I write this only a few hours from the dawn of Memorial Day, the day in which the nation is explicit in giving thanks to those who sacrificed and served in times of war, and principally to those who lost life and limb in this service to the country. I am the son, grandson and son-in-law of men who served in two different wars (World War I and II), the nephew of one who served in Vietnam, and the cousin of two who served in Iraq and Afghanistan, respectively. One of my cousins lost his life fighting and the other shows signs of PTSD.
The war in Vietnam gained height during my high school years and peaked in my early college years. There were many horrors evident to anyone paying attention. There was still a military draft in those days, and even though I was eligible to be drafted, I never was, and I never served in a branch of the military. Still, I’ve seen enough of the ugliness of war to never wish it upon anyone. There’s nothing romantic about it. People who experience war are never quite the same. Often families are never quite the same.
Memorial Day parades are nice, but much of what is seen in VA hospitals isn’t. Sometimes, the words “Thank you” just don’t seem sufficient.
We’re in a war now with an unseen enemy. Significantly more people in this country have been killed by COVID-19 in the last few months than in two decades of fighting in Vietnam.* Many more have died since the publishing of the referenced article, and the numbers will continue to grow for the foreseeable future. Many of the stories are heart-wrenching as family members cannot even be with their loved ones as they are admitted, treated in hospitals and recover…or don’t. I just heard of one a few minutes ago impacting people that I know and love.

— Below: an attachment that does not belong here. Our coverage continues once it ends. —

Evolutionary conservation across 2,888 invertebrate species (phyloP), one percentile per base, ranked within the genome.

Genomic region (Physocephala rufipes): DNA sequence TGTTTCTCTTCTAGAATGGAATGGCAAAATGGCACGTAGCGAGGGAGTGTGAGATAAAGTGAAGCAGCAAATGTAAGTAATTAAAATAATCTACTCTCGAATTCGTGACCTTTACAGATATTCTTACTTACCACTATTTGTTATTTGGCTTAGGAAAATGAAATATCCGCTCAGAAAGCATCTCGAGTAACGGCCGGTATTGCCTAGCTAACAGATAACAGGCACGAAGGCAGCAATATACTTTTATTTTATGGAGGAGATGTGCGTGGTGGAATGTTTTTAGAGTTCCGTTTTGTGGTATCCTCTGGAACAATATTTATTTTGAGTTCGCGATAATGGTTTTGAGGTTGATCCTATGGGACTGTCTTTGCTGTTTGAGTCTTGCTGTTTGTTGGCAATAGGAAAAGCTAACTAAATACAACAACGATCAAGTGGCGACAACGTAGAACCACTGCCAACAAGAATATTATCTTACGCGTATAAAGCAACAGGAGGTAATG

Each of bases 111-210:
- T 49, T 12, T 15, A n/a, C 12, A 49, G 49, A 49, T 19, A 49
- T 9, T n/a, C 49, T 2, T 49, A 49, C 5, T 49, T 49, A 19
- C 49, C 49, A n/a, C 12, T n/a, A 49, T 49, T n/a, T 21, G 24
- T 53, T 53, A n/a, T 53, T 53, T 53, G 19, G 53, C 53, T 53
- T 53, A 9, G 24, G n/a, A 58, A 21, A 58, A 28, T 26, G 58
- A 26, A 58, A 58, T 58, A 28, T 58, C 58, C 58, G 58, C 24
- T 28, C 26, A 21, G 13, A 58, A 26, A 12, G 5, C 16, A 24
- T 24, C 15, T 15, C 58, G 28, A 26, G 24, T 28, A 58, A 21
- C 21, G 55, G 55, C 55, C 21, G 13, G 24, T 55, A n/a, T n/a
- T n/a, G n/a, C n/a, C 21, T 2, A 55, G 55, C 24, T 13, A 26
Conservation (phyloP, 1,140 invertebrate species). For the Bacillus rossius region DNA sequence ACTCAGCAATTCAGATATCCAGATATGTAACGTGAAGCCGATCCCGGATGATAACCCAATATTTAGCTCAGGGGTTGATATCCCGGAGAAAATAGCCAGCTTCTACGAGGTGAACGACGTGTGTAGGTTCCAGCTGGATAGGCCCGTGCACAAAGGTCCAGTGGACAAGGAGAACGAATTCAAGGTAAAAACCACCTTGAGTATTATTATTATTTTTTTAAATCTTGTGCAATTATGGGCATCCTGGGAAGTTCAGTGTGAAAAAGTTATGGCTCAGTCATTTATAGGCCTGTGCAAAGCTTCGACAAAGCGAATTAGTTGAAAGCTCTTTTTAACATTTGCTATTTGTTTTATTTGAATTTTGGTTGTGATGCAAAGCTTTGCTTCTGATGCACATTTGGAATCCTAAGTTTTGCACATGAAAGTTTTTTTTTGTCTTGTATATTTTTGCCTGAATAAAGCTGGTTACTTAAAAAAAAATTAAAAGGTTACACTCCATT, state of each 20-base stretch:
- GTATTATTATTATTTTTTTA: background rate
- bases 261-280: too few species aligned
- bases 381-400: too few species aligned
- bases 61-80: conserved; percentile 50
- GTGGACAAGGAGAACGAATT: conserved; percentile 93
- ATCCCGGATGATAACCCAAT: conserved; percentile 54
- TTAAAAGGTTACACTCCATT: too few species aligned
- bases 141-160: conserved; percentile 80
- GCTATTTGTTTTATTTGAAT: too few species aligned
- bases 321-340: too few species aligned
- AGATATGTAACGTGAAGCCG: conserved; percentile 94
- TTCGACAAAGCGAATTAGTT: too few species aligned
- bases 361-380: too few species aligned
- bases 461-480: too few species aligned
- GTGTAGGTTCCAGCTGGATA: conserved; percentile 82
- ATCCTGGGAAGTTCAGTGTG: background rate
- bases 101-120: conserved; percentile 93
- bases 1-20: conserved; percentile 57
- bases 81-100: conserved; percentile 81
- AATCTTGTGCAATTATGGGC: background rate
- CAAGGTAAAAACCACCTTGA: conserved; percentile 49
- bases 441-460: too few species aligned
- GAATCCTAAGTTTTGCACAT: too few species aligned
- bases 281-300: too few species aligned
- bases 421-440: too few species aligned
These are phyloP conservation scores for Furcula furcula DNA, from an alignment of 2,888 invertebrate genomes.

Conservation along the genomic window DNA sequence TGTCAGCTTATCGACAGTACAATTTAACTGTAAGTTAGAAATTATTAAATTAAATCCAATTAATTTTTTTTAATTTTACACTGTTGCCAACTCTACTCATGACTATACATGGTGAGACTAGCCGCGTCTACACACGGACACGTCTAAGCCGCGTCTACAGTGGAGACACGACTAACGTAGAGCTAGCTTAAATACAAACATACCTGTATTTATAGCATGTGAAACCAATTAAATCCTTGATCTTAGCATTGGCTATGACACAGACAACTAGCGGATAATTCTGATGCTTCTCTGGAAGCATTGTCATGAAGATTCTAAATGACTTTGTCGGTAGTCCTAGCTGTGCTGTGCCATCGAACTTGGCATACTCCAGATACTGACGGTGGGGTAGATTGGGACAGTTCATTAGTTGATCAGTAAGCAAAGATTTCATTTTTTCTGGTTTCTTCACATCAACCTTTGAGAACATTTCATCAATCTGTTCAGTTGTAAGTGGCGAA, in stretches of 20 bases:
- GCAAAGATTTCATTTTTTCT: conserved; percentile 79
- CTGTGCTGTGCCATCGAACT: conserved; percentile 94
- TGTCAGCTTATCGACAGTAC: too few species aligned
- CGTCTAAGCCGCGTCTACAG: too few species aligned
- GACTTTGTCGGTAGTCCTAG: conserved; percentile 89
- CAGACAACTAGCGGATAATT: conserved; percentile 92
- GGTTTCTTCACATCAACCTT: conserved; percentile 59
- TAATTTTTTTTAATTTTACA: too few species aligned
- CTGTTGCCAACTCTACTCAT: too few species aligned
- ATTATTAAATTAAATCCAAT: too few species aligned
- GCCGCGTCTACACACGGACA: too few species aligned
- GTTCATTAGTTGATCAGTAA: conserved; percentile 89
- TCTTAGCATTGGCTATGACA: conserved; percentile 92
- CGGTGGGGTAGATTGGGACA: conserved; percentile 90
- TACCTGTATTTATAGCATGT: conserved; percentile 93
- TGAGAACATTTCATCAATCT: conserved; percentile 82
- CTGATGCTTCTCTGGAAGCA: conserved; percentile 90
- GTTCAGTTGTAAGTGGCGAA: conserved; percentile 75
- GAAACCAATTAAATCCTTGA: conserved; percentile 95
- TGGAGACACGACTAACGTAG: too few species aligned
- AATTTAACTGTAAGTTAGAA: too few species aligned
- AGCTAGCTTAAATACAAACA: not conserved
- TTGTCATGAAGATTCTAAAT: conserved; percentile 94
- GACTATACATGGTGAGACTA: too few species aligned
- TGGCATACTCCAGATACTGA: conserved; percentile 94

We are all potential casualties of this war and among the most vulnerable are physicians, nurses and other essential hospital workers, EMTs and paramedics, police and fire personnel. Odd working hours and extra-long shifts, insufficient rest, the constant risk of exposure, and concerns about their own health and the health of their spouses and children are just samplings of things they face each and every day. A couple of days ago, I read the story of a physician who cries in her car at the end of every shift before she goes home.
None of them will ever be quite the same after this. And some are dying as a direct result of their proximity to the war’s hot zones and their attempts to serve those suffering.
I have a nephew who is an EMT. His wife is a RN who normally works as a school nurse but is also working hours in a local hospital. They have a child. The wife of a good friend is an essential hospital worker and has experienced multiple exposures to COVID-19. They have two children.
I really don’t know how to say “thanks” to them, but I am thankful for them, all of them. This Memorial Day is for them and so many like them who, along with those who sacrificed in past wars, sacrifice today in order to secure a safer world for all of us. They are worthy of our honor and our earnest prayers.
*David Welna, Coronavirus Has Now Killed More Americans Than the Vietnam War, NPR Online, April 8, 2020.
© Byron L. Hannon, 2020. All rights reserved to text content unless otherwise noted.
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